by Barry Cohen | September 23, 2011 3:00 am
One industry analyst has lowered the odds that the U.S. Federal Trade Commission will give its blessing to the proposed acquisition of Medco Health Solutions (NYSE:MHS) by St. Louis-based rival Express Scripts (NASDAQ:ESRX). But the merger, which would create the biggest U.S. pharmacy benefits manager, still looks like it will happen despite protests from consumer and industry groups.
In a note to investors earlier this week, Leerink Swann health care analyst David Larsen cut the likelihood that the merger will close to 60% from 70%. He adjusted the odds after speaking with an FTC specialist.
Whatever the outcome, Medco and Express Scripts aren’t getting off easy. On Tuesday, five consumer-advocacy groups sent a letter to the U.S. Federal Trade Commission stating that combining the companies would restrict patient choice and increase costs.
A joint Express Scripts-Medco would give the merged company incredible dominance over the fast-growing specialty pharmacy market, according to the letter. A merger also could lead to consumers being pushed into highly restrictive pharmacy networks and limit access to new, innovative drugs, the letter added.
The correspondence was jointly signed by Consumers Union — the publisher of Consumer Reports — as well as the Consumer Federation of America, National Consumers League, U.S. Public Interest Research Groups and the National Legislative Association on Prescription Drug Prices.
At a House Judiciary subcommittee hearing Tuesday, the CEOs of both Medco and Express Scripts defended the acquisition, noting the combined company would control less than one-third of U.S. pharmacy-benefits sales. Express Scripts head George Paz said this market share “falls well inside the parameters of mergers which have passed antitrust regulatory review,“ according to the Wall Street Journal.
The combined company would help cut health care costs by extracting lower prices from drug companies and ensuring that more patients take medicines as directed, Paz and David Snow, the Medco CEO, told the panel. The first part of that statement certainly wasn’t music to the ears of the leaders of the world’s biggest drug companies, who also oppose the merger. Already facing the loss of patent protection on some of its bestselling medications, Big Pharma fears the $29 billion purchase will create a pharmacy-benefit management behemoth that will further squeeze drug company profits.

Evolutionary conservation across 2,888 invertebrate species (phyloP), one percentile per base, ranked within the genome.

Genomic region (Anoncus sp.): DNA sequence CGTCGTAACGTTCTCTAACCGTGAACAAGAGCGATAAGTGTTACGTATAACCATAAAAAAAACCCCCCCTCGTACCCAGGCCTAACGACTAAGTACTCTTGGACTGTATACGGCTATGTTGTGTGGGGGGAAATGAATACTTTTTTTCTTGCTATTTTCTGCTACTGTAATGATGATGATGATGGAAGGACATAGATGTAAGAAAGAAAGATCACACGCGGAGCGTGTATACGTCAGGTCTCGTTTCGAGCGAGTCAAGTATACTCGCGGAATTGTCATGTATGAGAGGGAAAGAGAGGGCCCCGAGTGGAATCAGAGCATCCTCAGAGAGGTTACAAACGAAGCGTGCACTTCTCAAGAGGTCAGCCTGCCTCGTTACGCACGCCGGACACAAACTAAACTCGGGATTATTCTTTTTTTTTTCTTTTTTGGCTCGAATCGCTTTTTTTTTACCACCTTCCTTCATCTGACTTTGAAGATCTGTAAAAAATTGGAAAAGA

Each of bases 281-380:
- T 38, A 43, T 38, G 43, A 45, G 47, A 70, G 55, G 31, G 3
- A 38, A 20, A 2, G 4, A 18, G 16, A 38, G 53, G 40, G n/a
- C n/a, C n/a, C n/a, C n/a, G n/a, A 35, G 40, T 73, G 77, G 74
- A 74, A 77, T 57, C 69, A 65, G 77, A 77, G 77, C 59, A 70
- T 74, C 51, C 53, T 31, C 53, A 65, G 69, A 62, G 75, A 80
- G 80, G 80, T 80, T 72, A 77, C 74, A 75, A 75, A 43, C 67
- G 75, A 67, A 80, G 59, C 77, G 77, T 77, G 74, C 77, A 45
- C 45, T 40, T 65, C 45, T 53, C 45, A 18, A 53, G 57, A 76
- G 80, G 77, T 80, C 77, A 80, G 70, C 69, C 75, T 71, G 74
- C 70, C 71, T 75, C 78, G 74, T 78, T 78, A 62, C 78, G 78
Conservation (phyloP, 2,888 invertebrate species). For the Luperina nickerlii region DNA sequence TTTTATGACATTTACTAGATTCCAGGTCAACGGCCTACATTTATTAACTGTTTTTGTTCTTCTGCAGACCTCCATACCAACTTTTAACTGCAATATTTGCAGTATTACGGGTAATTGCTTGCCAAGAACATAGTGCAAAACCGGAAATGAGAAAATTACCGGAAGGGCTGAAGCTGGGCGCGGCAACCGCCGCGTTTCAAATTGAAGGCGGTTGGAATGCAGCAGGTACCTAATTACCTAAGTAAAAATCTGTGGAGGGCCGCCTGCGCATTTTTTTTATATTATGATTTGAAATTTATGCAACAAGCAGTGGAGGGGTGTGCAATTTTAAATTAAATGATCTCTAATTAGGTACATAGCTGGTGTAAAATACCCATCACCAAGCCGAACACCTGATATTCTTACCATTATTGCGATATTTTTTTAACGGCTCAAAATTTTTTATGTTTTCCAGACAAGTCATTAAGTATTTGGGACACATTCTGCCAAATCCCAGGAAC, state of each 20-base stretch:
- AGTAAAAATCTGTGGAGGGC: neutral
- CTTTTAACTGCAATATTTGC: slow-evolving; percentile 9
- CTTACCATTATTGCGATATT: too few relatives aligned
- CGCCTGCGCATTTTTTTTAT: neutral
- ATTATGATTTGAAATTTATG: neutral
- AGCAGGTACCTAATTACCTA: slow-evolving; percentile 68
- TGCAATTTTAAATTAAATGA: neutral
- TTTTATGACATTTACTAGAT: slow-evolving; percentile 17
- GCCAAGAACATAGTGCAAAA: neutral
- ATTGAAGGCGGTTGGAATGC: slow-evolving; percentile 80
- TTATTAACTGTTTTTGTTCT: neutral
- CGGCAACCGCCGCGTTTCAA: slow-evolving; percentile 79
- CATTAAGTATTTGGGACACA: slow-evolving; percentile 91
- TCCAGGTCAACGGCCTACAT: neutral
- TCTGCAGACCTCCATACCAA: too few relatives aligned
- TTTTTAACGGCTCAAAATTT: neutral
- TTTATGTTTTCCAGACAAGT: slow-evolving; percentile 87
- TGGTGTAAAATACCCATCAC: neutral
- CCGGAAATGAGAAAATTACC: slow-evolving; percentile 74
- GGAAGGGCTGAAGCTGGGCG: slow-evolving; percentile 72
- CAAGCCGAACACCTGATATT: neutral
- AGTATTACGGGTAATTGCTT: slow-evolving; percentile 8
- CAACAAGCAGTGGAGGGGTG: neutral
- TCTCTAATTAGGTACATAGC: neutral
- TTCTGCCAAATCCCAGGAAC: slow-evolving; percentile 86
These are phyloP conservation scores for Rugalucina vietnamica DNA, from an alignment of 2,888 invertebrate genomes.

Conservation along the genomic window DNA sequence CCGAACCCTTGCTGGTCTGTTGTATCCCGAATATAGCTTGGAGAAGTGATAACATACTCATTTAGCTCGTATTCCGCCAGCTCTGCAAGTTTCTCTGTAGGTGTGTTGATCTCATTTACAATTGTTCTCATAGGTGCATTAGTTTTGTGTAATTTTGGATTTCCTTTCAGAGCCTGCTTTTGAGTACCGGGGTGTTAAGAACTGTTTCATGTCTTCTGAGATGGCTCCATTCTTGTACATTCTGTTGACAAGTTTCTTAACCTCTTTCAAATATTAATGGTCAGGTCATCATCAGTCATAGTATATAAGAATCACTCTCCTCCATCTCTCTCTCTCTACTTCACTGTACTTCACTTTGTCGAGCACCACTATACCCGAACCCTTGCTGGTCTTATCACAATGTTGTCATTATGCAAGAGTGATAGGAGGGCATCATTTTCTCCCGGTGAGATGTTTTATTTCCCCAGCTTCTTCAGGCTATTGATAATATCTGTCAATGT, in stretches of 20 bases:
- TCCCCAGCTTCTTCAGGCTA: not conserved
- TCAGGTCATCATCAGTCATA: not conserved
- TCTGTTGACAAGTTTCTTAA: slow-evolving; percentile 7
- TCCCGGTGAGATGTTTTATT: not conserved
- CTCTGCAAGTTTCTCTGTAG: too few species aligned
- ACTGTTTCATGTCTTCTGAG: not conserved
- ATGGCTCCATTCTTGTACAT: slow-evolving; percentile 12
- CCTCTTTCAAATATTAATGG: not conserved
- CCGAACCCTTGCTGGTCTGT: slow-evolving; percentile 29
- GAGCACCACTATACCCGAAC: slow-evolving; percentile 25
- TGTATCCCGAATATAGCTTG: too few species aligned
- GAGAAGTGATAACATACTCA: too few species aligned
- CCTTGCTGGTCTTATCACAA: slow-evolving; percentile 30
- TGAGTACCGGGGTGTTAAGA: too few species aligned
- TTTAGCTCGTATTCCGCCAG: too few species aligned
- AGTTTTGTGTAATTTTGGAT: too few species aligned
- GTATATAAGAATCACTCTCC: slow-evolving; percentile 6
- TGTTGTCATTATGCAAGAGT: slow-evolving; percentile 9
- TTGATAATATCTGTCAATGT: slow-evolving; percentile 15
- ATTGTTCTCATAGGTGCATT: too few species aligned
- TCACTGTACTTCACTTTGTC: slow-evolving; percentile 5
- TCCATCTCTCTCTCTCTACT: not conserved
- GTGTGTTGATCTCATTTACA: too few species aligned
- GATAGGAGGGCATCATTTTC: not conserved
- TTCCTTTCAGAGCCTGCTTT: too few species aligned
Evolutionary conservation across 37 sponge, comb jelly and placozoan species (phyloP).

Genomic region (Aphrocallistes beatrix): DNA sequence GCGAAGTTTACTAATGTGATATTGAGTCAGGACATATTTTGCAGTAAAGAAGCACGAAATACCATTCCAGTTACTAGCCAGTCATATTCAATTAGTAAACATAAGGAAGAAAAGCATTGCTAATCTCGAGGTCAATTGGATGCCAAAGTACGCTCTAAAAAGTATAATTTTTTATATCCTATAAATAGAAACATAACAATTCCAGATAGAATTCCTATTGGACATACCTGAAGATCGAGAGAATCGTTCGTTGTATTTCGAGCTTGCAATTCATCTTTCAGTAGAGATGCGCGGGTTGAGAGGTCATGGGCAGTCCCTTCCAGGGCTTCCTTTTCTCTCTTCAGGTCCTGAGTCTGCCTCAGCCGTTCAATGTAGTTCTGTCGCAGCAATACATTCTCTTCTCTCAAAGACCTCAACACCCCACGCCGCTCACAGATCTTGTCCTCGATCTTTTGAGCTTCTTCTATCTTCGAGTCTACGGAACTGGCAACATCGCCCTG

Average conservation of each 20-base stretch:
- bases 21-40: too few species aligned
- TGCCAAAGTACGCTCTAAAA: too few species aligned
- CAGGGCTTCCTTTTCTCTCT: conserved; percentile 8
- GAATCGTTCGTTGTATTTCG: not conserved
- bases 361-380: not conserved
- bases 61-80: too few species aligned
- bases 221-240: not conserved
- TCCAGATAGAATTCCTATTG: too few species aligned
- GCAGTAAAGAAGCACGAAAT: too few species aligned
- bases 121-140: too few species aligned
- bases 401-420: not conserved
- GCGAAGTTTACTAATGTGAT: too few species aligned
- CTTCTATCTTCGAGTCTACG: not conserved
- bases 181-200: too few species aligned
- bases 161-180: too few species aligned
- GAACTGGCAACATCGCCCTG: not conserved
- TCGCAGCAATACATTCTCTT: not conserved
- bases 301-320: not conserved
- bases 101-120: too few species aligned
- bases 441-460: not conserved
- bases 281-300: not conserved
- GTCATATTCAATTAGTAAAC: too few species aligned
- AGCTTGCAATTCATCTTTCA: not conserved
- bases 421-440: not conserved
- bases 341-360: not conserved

Express Scripts’ customer base would increase 50%, to 135 million, if the Medco purchase is OK’d, according to Arthur Henderson, an analyst at Jefferies & Co. The biggest rival, CVS Caremark Corp. (NYSE:CVS), serves 85 million customers. UnitedHealth Group (NYSE:UNH) is the fourth industry player.
A merger that reduces the number of key competitors from three to two raises significant competitive concerns, according to David Balto, a Washington-based antitrust attorney representing consumer groups, business organizations and specialty pharmacies that oppose the Medco takeover. He said the aggressive rivalry needed to drive down health costs will be lost with only two major specialty pharmacy players in the market.
While the congressional hearing can help influence public opinion, the ultimate decision about the merger is in the hands of the FTC. And when the dust settles, the agency is likely give the merger a thumbs up, according to Steven Halper, an analyst at Stifel Nicolaus & Co. in New York.
In a note to investors cited by Bloomberg, Halper said, “We continue to believe that there is sufficient competitiveness within the broader pharmacy benefit market that there is a good probability that the FTC will not challenge it.”
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